I note that in today’s (Jan 3) Washington Post is a report that a six year old was suspended for “pointing his finger like a gun and saying “pow””. Where is the reasonableness in this, what lessons are we teaching by such theater?

NobodySpecial January 3, 2013 3:51 PM

Was the kid wearing gloves?
I thought there was a constitutional right to bare hands

Wendy M. Grossmans January 3, 2013 3:59 PM

I remember I was once stopped at Heathrow and had my luggage inspected – this is about 20 years ago – because I had in my bag a toy Concorde plane I’d bought in the airport gift shop. Apparently that, too, looked like a gun in the xray.


jed January 3, 2013 6:34 PM

Once you decide that something is so dangerous that the entire world hinges on keeping it under control, this sense of fear and dread starts to creep outwards. The worry about what must be controlled becomes insatiable ­ and pretty soon the mundane is included with the existential.

And this is exactly the irrational mindset and approach being employed and proposed by hoplophobes around the U.S., and unfortunately, in Congress. Those who know little about firearms (cf. “the shoulder thing that goes up”) and history have no solution to the problem of violence, but to ban, ban, and ban some more, despite substantial evidence (and logical thought) which demonstrate that such laws have no effect. Of course, this process is driven by the mistaken notion that the govt. must do something about every problem of society, which we all know is a fool’s errand at best.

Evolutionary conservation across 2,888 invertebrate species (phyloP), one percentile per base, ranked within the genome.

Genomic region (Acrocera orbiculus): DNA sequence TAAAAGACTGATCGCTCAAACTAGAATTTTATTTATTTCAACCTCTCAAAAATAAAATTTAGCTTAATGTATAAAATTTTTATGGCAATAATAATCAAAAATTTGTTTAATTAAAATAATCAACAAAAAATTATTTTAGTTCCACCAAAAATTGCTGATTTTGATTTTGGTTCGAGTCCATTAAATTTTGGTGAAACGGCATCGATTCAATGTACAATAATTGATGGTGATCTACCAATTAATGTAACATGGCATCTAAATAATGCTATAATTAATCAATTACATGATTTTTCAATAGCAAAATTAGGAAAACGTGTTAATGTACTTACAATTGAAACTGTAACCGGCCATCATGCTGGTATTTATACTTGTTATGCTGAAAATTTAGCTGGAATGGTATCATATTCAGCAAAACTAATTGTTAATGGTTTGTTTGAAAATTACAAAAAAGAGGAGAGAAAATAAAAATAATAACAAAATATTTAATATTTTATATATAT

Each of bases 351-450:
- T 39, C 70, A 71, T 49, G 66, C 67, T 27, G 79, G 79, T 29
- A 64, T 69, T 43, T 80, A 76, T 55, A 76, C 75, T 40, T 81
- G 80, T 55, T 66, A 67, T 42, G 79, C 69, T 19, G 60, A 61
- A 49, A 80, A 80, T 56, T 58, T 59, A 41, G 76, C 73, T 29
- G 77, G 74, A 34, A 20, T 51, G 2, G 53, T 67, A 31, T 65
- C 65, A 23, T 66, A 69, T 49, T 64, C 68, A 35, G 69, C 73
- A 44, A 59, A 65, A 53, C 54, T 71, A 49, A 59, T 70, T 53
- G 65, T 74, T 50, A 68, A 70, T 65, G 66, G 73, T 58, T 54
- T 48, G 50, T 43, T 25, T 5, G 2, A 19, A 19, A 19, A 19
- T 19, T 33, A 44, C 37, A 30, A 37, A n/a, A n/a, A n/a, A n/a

JP January 3, 2013 8:48 PM

The Congressional Security Theater presents
Proud to be Paranoid
The Price of Security is the Cost of Freedom

The Congress Critters are not idiots. Their real job is reelection. And the easiest way to reelection is to overreact – proudly take credit for taking action (at any cost).